Managing these networks is often accomplished by expensive, complex solutions that are difficult to learn, difficult to deploy, and difficult to manage over time. The industry-wide shortage of cyber education, and the resulting shortage of cyber-aware OT personnel, have made effective and vigilant network management seem incredibly daunting – but that doesn’t have to be the case. Ease of use is critical and when in doubt, enterprises should abide by the 15-minute rule – if it takes more than 15 minutes to explain how to manage and secure your network, something has gone wrong.
Accommodating the need for visibility and control, while trying to operate with minimum risk of downtime, has been a prohibiting force that has allowed OT operations to continue operating with sub-par cybersecurity, despite the elevated threat climate. The resolution to the problem as a whole can be summed up by establishing a bespoke, proactive, and automated approach to OT cybersecurity.
Establishing a Secure Infrastructure for the Future
While multi-billion dollar businesses are on the front foot of cybersecurity adoption, smaller and mid-sized companies are falling behind, leaving themselves vulnerable to sophisticated cyberattacks that can take their operations offline for days.
The most effective strategy for long-term success is to simplify and streamline the process of maintaining and securing operational networks. This means investing in technology that reduces complexity, and implementing switches to the point that managing an OT network can be accomplished by someone without an advanced degree in cybersecurity.
The journey toward establishing an effective cybersecurity strategy will look different for every organization based on its needs, values, and priorities. The basic roadmap, however, can look the same.
Identify pain points and concerns
Each operation has unique needs that change over time. While user error might have been the greatest threat in the early 2000s, that concern may not even crack an organization’s top 5 concerns today. Before making any moves towards a security infrastructure change, it’s important to answer key questions mean such as:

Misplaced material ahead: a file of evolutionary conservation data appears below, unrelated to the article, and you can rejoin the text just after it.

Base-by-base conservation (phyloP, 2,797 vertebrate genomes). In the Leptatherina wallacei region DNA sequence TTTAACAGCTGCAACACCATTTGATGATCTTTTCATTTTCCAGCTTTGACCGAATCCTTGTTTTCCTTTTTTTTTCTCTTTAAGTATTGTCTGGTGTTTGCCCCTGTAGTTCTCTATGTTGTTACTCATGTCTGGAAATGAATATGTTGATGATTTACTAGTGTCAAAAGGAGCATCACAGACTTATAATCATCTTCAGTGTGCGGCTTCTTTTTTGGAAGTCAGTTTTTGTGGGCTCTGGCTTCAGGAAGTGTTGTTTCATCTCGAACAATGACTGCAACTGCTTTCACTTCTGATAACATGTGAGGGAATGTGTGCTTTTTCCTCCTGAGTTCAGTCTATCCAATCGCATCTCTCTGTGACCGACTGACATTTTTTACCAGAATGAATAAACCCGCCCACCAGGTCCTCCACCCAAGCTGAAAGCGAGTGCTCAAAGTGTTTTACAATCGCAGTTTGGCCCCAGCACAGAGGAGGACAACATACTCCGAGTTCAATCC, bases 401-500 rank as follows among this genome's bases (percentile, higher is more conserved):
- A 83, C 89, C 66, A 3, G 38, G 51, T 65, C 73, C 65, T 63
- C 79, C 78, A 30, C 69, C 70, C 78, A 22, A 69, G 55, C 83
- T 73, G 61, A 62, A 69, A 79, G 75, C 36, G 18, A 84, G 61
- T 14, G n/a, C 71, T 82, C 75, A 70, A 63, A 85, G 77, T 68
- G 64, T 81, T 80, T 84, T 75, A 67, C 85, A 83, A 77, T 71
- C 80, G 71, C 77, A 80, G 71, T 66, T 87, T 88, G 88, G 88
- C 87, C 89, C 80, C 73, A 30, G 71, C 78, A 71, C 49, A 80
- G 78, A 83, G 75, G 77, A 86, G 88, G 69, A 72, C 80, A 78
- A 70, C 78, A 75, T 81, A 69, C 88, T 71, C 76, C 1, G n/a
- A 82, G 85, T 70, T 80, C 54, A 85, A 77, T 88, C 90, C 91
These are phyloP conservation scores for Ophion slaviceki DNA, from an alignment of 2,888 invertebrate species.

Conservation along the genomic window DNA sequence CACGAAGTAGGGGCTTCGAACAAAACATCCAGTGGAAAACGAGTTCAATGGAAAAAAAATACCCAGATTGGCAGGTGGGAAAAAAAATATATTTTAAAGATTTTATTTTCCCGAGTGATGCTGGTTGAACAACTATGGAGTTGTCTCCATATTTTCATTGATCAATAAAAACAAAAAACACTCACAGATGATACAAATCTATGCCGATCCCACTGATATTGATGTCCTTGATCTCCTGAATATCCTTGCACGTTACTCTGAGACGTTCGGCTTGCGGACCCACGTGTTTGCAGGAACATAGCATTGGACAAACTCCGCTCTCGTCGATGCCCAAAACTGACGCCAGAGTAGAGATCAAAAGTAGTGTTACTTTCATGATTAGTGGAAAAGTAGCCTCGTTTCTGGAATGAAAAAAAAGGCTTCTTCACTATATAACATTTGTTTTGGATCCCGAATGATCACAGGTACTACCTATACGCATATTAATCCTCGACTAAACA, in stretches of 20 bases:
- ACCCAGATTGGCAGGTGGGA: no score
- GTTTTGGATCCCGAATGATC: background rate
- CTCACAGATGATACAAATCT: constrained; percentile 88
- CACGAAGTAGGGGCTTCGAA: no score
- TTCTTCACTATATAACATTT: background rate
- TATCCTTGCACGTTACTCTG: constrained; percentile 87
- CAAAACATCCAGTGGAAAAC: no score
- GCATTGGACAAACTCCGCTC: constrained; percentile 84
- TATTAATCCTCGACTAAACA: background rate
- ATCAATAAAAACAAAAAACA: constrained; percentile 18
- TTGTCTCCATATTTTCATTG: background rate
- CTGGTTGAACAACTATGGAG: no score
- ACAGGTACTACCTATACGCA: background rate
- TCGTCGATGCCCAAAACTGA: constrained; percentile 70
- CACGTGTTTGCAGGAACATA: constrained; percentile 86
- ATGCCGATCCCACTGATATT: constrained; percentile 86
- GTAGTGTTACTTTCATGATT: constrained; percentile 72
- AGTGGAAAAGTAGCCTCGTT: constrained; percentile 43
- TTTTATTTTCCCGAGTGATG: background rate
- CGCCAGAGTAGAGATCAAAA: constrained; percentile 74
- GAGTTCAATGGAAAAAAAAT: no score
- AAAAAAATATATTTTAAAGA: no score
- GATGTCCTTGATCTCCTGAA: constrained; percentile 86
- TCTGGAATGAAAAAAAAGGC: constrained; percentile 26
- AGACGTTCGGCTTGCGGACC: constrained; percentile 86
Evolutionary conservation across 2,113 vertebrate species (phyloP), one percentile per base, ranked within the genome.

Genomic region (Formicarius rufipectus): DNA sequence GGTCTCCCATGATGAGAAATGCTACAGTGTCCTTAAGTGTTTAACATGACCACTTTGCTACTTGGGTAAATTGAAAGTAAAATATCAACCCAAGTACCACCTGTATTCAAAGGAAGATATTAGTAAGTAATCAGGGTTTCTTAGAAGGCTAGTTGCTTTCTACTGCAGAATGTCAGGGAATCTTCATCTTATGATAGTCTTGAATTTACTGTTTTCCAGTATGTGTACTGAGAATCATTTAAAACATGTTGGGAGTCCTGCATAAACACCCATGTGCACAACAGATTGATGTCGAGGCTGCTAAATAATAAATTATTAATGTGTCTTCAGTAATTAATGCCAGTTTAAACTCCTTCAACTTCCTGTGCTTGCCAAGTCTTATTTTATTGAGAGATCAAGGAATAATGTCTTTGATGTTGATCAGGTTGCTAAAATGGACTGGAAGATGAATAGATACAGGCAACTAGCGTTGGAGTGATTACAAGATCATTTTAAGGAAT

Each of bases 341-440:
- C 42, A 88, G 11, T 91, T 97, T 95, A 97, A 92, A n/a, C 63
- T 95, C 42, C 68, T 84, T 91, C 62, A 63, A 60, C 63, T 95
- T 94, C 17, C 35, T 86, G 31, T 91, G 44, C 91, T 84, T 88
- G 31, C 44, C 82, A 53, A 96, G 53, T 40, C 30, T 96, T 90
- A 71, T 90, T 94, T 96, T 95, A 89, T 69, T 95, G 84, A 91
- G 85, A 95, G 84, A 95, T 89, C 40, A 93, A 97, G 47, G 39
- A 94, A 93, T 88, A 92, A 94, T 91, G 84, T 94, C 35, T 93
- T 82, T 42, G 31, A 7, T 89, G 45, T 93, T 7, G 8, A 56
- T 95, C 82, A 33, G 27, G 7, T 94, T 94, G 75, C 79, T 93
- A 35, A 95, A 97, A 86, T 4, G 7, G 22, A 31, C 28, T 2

- What’s keeping you up at night?
- What is your worst-case scenario?
- Where are you most vulnerable?
- What will a network outage actually cost?
By identifying specific pain points and concerns, you will be in a stronger position to find a vendor who can provide the support you actually need.
Determine the Real Cost of Ownership
The cost of many solutions on the market today makes cybersecurity seem like an unaffordable luxury – but the cost of ownership may extend way beyond your invoice.
75% of a typical OpEx network budget is dedicated to network visibility and troubleshooting, but much of the downtime is attributed to manual processes and human intervention. Simplifying these processes through automation allows for more rapid changes and more accurate visibility into networks with significantly reduced downtime.
When looking at purchasing a one-off or subscription model cybersecurity offering, the price tag isn’t the only thing you should consider. The cost of training staff, cost of updating systems, and of course, the cost of downtime during a ransomware event, should be taken into account when considering the total landed cost of your new solution. In many cases, initial investment saves millions in the long run.
Find Your Team
It’s no secret that the tech industry is facing a serious lack of qualified talent. In fact, in a recent Gartner report workforce shortages were listed as the most significant barrier to the adoption of 64% of emerging technologies, ahead of cost and security.
Without the internal resources to manage an effective cybersecurity infrastructure, businesses must prioritize vendor relationships and explore strategies such as consolidation and automation that maximize the support available. During this process, it’s vital to select a vendor who spends more time listening to your needs and concerns than selling you on a solution. Find the team that aligns with your values and can integrate security into your ongoing operations.
This article previously appeared in the November 2022 issue of Cyber Defense Magazine.